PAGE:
Chitin, a polymer of β-1,4-linked N-acetylglucosamine (GlcNAc), can be degraded into valuable oligosaccharides by various chitinases. In this study, the genome of Shewanella khirikhana JW44, displaying remarkable chitinolytic activity, was investigated to understand its chitin-degradation potential. A chitinase gene SkChi65 from this strain was then cloned, expressed, and purified to characterize its enzymatic properties and substrate hydrolysis. Genome analysis showed that, of the 14 genes related to chitin utilization in JW44, six belonged to glycoside hydrolase (GH) families because of their functional domains for chitin binding and catalysis. The recombinant chitinase SkChi65, consisting of 1129 amino acids, was identified as a member of the GH18 family and possessed two chitin-binding domains with a typical motif of [A/N]KWWT[N/S/Q] and one catalytic domain with motifs of DxxDxDxE, SxGG, YxR, and [E/D]xx[V/I]. SkChi65 was heterologously expressed as an active protein of 139.95 kDa best at 37 °C with 1.0 mM isopropyl-β-d-thiogalactopyranoside induction for 6 h. Purified SkChi65 displayed high stability over the ranges of 30–50 °C and pH 5.5–8.0 with optima at 40 °C and pH 7.0. The kinetic parameters Km, Vmax, and kcat of SkChi65 towards colloidal chitin were 27.2 μM, 299.2 μMs−1, and 10,203 s−1, respectively. In addition to colloidal chitin, SkChi65 showed high activity towards glycol chitosan and crystalline chitin. After analysis by thin-layer chromatography, the main products were N,N’-diacetylchitobiose, and GlcNAc with (GlcNAc)2–6 used as substrates. Collectively, SkChi65 could exhibit both exo- and endochitinase activities towards diverse substrates, and strain JW44 has a high potential for industrial application with an excellent capacity for chitin bioconversion. Full article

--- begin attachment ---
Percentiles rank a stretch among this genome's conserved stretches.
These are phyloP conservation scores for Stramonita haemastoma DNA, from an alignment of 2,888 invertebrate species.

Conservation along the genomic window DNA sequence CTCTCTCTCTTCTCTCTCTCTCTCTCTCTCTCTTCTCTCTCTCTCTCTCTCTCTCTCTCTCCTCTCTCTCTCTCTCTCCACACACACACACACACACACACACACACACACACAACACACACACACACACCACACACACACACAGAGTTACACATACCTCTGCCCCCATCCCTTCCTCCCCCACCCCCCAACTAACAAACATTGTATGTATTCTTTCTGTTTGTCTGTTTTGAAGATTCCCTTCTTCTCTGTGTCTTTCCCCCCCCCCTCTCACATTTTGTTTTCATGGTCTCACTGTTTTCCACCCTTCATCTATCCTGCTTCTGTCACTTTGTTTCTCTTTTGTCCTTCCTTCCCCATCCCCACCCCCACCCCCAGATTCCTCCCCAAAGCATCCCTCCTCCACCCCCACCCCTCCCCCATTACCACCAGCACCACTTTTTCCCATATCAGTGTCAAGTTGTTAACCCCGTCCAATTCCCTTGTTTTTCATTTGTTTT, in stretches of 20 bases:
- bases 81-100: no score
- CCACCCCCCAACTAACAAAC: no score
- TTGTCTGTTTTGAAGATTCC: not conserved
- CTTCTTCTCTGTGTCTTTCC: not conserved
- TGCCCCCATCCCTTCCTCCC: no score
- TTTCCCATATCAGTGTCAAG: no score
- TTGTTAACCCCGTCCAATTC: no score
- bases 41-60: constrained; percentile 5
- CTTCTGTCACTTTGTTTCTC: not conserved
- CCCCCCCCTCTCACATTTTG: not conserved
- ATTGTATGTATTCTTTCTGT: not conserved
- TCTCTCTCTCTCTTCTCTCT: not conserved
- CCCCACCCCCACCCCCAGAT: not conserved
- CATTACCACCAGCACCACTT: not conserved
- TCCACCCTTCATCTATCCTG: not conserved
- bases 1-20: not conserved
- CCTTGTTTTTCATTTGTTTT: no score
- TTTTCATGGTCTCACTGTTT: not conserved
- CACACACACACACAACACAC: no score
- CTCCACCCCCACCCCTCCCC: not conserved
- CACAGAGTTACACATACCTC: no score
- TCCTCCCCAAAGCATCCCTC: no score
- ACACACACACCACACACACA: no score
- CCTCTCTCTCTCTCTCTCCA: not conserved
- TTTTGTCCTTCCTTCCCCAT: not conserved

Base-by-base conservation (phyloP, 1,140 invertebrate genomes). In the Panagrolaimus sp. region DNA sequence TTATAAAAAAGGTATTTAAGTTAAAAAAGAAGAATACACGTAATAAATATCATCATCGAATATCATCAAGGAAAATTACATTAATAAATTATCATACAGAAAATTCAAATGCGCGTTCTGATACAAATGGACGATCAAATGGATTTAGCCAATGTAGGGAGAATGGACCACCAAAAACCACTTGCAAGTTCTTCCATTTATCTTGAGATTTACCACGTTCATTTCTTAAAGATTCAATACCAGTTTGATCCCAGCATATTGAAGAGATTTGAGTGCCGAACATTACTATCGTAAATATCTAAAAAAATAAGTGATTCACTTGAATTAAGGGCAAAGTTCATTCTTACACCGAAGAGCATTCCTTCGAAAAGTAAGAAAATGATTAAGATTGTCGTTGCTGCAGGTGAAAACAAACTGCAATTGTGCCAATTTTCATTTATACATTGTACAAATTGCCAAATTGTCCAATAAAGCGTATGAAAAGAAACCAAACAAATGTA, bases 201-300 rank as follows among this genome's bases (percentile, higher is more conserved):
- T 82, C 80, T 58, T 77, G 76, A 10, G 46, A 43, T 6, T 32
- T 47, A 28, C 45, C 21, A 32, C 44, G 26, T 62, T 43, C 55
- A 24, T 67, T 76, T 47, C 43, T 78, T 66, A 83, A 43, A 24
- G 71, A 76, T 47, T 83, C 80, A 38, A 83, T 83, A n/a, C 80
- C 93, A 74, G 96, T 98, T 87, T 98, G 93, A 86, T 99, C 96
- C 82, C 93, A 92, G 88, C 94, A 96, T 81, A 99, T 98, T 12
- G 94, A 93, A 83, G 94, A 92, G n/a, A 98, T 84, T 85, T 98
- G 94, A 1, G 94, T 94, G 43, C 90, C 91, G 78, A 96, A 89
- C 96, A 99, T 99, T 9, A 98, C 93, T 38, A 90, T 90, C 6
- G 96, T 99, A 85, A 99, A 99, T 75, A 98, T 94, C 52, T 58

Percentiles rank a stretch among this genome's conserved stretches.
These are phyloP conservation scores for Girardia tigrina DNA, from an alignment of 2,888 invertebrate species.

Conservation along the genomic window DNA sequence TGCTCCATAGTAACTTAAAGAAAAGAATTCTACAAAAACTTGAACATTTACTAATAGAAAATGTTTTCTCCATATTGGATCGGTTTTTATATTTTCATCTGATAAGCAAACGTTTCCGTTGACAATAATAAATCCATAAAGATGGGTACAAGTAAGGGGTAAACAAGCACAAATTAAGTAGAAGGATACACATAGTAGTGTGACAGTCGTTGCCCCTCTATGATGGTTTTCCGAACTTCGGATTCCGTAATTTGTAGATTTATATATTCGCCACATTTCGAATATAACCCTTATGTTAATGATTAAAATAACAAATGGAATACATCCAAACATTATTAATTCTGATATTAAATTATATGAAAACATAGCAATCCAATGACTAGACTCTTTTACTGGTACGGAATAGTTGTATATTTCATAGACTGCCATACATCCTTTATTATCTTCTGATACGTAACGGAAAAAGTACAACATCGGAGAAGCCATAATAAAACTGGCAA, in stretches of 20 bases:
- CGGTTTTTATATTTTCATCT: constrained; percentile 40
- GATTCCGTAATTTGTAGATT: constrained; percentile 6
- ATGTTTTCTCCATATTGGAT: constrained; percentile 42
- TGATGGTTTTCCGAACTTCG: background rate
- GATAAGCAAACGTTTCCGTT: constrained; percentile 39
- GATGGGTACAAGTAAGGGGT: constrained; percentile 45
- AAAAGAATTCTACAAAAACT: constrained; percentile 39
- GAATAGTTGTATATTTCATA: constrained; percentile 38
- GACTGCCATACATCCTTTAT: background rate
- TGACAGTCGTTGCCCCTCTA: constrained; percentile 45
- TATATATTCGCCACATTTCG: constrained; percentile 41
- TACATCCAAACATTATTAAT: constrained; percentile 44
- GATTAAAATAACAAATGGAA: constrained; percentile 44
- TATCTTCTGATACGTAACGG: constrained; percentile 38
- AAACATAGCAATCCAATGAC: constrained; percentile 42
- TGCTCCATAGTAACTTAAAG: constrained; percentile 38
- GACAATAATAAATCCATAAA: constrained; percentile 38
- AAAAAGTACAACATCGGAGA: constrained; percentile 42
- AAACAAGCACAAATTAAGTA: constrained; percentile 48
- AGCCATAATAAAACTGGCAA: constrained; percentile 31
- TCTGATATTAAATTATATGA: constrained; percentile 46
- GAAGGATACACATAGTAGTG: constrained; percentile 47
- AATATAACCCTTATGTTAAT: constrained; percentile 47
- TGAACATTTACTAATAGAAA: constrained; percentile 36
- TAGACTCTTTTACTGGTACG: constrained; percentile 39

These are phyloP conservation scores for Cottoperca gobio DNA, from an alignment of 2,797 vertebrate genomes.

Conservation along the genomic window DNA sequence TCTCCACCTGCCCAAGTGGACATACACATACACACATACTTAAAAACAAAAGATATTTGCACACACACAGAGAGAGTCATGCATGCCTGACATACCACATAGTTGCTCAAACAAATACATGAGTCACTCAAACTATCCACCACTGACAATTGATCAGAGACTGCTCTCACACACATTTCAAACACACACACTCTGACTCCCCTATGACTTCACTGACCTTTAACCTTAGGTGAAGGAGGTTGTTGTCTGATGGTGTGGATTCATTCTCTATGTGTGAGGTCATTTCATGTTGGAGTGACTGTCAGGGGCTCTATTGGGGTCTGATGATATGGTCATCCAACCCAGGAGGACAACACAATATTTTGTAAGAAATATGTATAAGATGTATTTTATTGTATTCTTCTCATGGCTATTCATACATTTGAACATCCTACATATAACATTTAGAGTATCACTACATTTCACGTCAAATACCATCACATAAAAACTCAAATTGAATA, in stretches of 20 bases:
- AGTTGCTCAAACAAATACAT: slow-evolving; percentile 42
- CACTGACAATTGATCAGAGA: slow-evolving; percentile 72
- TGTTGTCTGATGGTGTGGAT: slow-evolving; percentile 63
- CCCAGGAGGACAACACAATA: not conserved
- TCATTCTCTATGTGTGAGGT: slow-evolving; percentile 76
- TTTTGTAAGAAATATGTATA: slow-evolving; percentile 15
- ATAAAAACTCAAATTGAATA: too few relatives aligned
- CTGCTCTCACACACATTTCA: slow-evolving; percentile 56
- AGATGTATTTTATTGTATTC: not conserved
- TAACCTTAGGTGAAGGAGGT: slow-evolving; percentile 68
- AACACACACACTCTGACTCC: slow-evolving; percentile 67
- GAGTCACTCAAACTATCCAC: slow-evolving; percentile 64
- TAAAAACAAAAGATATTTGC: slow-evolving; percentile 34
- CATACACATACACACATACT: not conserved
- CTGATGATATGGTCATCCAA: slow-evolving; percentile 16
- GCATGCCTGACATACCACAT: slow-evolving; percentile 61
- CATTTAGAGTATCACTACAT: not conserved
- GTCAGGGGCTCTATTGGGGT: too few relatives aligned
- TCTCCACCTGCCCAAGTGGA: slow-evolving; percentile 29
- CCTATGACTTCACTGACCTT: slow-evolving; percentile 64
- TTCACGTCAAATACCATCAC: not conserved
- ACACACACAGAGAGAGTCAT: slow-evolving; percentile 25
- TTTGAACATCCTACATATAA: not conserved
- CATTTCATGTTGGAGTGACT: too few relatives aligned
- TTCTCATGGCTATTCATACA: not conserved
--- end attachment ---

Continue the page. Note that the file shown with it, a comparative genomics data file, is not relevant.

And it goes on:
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14 pages, 1463 KiB  
Article
Characterization of a Novel Hyperthermophilic GH1 β-Glucosidase from Acidilobus sp. and Its Application in the Hydrolysis of Soybean Isoflavone Glycosides
by Jinjian He, Yuying Li, Xihang Sun, Dinghui Zuo, Mansheng Wang, Xia Zheng, Pinglian Yu and Pengjun Shi
Microorganisms 2024, 12(3), 533; https://doi.org/10.3390/microorganisms12030533 - 7 Mar 2024
Viewed by 761
Abstract
A putative β-glucosidase gene, BglAc, was amplified from Acidilobus sp. through metagenome database sampling from a hot spring in Yellowstone National Park. BglAc is composed of 485 amino acid residues and bioinformatics analysis showed that it belongs to the GH1 family of [...] Read more.
A putative β-glucosidase gene, BglAc, was amplified from Acidilobus sp. through metagenome database sampling from a hot spring in Yellowstone National Park. BglAc is composed of 485 amino acid residues and bioinformatics analysis showed that it belongs to the GH1 family of β-glucosidases. The gene was successfully expressed in Escherichia coli with a molecular weight of approximately 55.3 kDa. The purified recombinant enzyme showed the maximum activity using p-nitrophenyl-β-D-glucopyranoside (pNPG) as the substrate at optimal pH 5.0 and 100 °C. BglAc exhibited extraordinary thermostability, and its half-life at 90 °C was 6 h. The specific activity, Km, Vmax, and Kcat/Km of BglAc toward pNPG were 357.62 U mg−1, 3.41 mM, 474.0 μmol min−1·mg−1, and 122.7 s−1mM−1. BglAc exhibited the characteristic of glucose tolerance, and the inhibition constant Ki was 180.0 mM. Furthermore, a significant ethanol tolerance was observed, retaining 96% relative activity at 10% ethanol, and even 78% at 20% ethanol, suggesting BglAc as a promising enzyme for cellulose saccharification. BglAc also had a strong ability to convert the major soybean isoflavone glycosides (daidzin, genistin, and glycitin) into their corresponding aglycones. Overall, BglAc was actually a new β-glucosidase with excellent thermostability, ethanol tolerance, and glycoside hydrolysis ability, indicating its wide prospects for applications in the food industry, animal feed, and lignocellulosic biomass degradation. Full article